Continuous Glucose Monitoring in Diabetic & Critically Ill Patients
ACVIM 2008
Daniel J. Fletcher, PhD, DVM, DAVCECC
Ithaca, NY, USA

Glucose Homeostasis in Health and Illness

In health, plasma glucose concentrations are maintained within a narrow range by homeostatic mechanisms involving several anabolic hormones, including insulin and insulin-like growth factors as well as catabolic, counter-regulatory hormones such as glucagon, cortisol, catecholamines, and growth hormone. The balance between intake (gastrointestinal carbohydrate absorption), tissue utilization (glycolysis, glycogen synthesis, the citric acid cycle, etc.) and endogenous production (glycogenolysis and gluconeogenesis) determines the plasma glucose concentration at any given time.

Patients with derangements in these homeostatic mechanisms may experience significant excursions in blood glucose concentrations. Diseases such as diabetes mellitus and insulinoma are associated with severe glucose excursions due to direct effects on insulin secretion. However, significant derangements in glucose homeostasis due to peripheral insulin resistance have also been documented in other critically ill patients suffering from a multitude of primary diseases, even those without diabetes. High serum levels of insulin-like growth factor-binding protein 1, related to an impaired response of hepatocytes to insulin, have been reported in non-diabetic critically ill patients, and have been associated with an increased risk of death. Several recent controlled clinical trials have demonstrated significant improvement in outcome in heterogeneous populations of critically ill people treated with intensive insulin therapy to maintain normal blood glucose concentrations.1-3

Intermittent Glucose Monitoring

Patients at risk of derangements in blood glucose concentrations have traditionally been monitored using intermittent blood sampling techniques. This can be accomplished by intermittent venipuncture, or via placement of sampling catheters, such as percutaneously inserted peripheral catheters (PICC lines), jugular catheters, or arterial catheters. Only small blood samples are required for each blood glucose determinations using handheld glucometers or blood gas analyzers (typically on the order of 0.1-0.2 ml per sample). Benefits of intermittent blood glucose sampling include high accuracy and relatively low expense. Negative aspects of intermittent blood glucose sampling include increased patient stress, which can itself influence blood glucose concentrations, and significant blood loss with repeated sampling, especially in small or young patients.

Continuous Glucose Monitoring Technologies

Several technologies for continuous monitoring of blood glucose concentrations have been described in the literature, but only interstitial glucose monitors have become available clinically. These devices use sensors placed in the subcutaneous space to measure interstitial glucose concentrations through the use of a glucose oxidase electrode. The electrode generates a current that is proportional to the concentration of glucose in the area of the sensor. The device then uses a mathematical algorithm to estimate the blood glucose concentration from the interstitial glucose concentration. Figure 1 shows a graphical representation of the relationships between blood glucose concentrations ([Glc1]), interstitial glucose concentrations ([Glc2]), and intracellular glucose concentrations ([Glc0]). These concentrations are related by the following equation:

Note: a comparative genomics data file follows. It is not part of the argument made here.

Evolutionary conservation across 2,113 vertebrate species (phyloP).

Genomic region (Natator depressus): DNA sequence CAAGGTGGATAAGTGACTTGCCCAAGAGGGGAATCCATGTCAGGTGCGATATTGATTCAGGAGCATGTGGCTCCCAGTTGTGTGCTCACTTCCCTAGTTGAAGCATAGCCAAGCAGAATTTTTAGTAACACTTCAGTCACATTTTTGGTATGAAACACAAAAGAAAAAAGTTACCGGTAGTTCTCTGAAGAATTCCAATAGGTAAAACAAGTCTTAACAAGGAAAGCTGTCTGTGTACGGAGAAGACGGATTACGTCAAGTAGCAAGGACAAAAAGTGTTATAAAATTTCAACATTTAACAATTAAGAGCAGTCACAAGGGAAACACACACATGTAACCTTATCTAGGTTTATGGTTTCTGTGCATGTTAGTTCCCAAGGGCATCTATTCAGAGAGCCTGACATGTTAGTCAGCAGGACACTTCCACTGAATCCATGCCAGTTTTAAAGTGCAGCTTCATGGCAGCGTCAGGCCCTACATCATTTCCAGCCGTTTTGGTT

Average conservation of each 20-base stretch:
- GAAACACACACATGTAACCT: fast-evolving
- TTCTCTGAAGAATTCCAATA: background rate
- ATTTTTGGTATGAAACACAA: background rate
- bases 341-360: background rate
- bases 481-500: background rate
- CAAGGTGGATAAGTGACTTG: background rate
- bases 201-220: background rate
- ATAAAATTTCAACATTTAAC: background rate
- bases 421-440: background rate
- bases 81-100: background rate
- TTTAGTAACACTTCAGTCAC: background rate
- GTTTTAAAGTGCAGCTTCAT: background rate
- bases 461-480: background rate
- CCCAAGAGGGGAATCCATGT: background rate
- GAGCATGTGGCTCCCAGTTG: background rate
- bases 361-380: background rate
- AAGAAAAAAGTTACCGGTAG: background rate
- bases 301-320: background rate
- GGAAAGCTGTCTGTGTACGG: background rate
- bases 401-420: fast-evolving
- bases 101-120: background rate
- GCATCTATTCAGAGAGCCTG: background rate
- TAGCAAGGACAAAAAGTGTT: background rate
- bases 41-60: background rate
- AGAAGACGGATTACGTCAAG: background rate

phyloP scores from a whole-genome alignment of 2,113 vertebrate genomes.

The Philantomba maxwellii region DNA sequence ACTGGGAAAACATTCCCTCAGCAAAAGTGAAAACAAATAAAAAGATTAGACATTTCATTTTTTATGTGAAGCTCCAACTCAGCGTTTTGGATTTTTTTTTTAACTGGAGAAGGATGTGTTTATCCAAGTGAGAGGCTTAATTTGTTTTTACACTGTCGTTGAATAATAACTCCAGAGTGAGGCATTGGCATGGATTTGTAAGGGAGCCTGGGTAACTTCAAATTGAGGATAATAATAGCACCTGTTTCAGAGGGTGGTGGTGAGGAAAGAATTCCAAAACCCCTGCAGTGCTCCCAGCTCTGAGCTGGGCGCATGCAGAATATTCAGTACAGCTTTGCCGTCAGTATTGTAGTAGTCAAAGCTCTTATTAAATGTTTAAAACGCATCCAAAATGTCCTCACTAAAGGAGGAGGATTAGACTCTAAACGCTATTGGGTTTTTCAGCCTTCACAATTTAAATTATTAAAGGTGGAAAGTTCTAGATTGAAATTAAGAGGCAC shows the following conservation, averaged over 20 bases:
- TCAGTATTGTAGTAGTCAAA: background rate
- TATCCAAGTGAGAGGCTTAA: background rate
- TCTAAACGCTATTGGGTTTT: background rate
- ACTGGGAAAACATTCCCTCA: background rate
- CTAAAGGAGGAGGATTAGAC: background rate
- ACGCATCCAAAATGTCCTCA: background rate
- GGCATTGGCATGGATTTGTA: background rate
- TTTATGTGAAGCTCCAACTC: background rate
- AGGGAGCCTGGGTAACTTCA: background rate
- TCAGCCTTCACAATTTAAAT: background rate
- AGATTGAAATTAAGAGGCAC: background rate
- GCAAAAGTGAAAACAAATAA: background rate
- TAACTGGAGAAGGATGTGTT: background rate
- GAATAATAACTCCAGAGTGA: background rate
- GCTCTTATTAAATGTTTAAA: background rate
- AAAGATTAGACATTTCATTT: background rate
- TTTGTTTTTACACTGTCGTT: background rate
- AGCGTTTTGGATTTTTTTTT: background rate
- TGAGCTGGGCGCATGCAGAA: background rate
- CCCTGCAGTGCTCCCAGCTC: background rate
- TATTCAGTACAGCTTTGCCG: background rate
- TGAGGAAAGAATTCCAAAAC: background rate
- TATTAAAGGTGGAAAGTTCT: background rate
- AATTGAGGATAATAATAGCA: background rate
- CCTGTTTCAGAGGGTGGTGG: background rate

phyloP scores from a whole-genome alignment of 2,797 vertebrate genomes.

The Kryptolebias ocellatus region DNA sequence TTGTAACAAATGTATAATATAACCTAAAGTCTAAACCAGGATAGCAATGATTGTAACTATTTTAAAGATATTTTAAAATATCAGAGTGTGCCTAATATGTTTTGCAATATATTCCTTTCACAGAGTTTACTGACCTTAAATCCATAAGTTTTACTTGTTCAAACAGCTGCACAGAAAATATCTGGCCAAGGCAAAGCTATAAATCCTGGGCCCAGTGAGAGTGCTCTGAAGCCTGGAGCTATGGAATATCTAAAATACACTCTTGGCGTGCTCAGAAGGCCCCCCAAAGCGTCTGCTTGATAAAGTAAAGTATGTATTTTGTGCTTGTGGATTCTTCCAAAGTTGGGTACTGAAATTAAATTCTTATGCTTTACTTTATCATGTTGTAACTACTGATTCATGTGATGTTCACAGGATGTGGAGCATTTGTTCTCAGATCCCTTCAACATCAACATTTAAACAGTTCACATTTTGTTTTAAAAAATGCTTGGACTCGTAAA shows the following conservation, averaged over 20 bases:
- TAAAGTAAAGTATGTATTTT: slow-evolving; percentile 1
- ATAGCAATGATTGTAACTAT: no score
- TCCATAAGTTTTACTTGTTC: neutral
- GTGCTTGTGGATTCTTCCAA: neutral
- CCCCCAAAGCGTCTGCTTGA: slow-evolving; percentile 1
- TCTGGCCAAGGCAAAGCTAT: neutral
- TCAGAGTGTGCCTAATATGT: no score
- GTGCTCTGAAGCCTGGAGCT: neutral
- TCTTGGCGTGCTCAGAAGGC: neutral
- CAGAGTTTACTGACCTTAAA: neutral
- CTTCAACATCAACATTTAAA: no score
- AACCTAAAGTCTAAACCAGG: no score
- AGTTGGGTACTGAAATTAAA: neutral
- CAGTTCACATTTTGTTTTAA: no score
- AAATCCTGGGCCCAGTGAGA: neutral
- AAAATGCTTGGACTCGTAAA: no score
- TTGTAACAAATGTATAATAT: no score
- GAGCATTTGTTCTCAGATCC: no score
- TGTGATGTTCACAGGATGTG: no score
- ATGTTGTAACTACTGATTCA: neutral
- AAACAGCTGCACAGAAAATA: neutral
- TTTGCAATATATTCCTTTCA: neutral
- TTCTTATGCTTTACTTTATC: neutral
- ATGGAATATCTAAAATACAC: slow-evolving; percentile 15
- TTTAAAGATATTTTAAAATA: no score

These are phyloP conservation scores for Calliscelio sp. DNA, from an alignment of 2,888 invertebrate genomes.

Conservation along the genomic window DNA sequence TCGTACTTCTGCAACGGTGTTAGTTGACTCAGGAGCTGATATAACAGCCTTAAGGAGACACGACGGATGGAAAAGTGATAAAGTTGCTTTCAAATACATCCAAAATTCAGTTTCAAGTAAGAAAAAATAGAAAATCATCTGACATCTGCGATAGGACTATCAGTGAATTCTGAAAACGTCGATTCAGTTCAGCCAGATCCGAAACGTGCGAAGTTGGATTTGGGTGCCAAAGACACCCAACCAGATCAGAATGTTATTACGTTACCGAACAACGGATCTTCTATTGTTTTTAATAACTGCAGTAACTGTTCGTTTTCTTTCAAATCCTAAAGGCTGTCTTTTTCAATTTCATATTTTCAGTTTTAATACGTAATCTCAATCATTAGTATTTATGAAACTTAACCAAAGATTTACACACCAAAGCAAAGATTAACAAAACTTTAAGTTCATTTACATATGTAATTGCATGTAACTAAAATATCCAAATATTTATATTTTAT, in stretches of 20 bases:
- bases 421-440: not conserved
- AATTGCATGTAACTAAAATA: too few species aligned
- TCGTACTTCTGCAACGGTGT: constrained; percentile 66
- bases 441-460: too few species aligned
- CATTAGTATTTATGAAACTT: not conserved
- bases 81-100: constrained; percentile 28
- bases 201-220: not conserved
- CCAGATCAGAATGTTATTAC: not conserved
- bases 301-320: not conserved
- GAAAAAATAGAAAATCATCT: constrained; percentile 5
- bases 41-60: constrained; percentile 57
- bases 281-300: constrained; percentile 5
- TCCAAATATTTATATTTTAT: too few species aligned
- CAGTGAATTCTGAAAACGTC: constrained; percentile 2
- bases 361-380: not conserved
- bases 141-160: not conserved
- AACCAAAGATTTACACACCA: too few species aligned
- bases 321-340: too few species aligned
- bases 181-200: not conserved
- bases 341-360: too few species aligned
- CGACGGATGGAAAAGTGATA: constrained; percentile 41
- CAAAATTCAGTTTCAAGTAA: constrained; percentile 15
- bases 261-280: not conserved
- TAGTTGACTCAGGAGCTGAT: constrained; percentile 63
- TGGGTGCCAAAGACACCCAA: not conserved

Where V1 and V2 are the volumes of the intravascular and interstitial spaces, respectively.

Under steady state conditions, the diffusion coefficients and volumes are constant, which means that the interstitial and blood glucose concentrations are proportional to one another, and blood glucose concentration can be estimated from interstitial glucose concentration using a simple scaling factor. The continuous interstitial glucose monitors currently on the market all require intermittent calibration using blood glucose measurements, usually via handheld glucometers, to determine the scaling factor for converting interstitial glucose to blood glucose concentrations. Because changes in the scaling factors can occur over time, most of the devices require at least twice daily calibration.

Figure 1.
Figure 1.

Relationship between blood glucose ([Glc1]), interstitial glucose ([Glc2]) and intracellular glucose ([Glc0]) concentrations, along with their diffusion coefficients.
 

In patients with rapid changes in blood glucose, such as diabetic patients, patients receiving insulin or corticosteroid therapy, and critically ill patients, estimates of these changes in blood glucose concentration using interstitial glucose measurements may be delayed and dampened due to the time constant associated with the diffusion of glucose from the intravascular to the interstitial space. The time constant can be estimated from the diffusion coefficients, as shown in Figure 2. In experimental studies in dogs, rapid changes in intravascular glucose concentrations resulted in proportional changes in interstitial glucose concentrations approximately 10 minutes after intravenous bolus injection of dextrose solutions. Therefore, data derived from these devices should be interpreted cautiously when rapid changes in blood glucose are occurring, but trends in these changes may be clinically useful.

Figure 2.
Figure 2.

With rapid changes in blood glucose concentrations ([Glc1]), a delay in reflection of the change in interstitial glucose concentration ([Glc2]) will be noted. The time constant of the delay can be estimated from the diffusion coefficients (see Figure 1).
 

Accuracy of Continuous Glucose Monitoring Systems

Several veterinary clinical studies have evaluated the use of interstitial glucose monitoring systems in healthy and diabetic dogs, cats, and horses. The Medtronic MinimedTM Continuous Glucose Monitoring System Gold (CGMS GoldTM) was evaluated in a series of studies, and was shown to correlate reasonably well with handheld glucometer systems in each of these studies.4-7 A variety of statistical tests were used in these studies, including Bland-Altman analyses and correlation analyses. In addition, the effect the information gained from the CGMS on treatment recommendations for dogs with diabetes mellitus was evaluated in one study. This information was shown to significantly change insulin dosing recommendations in several cases.4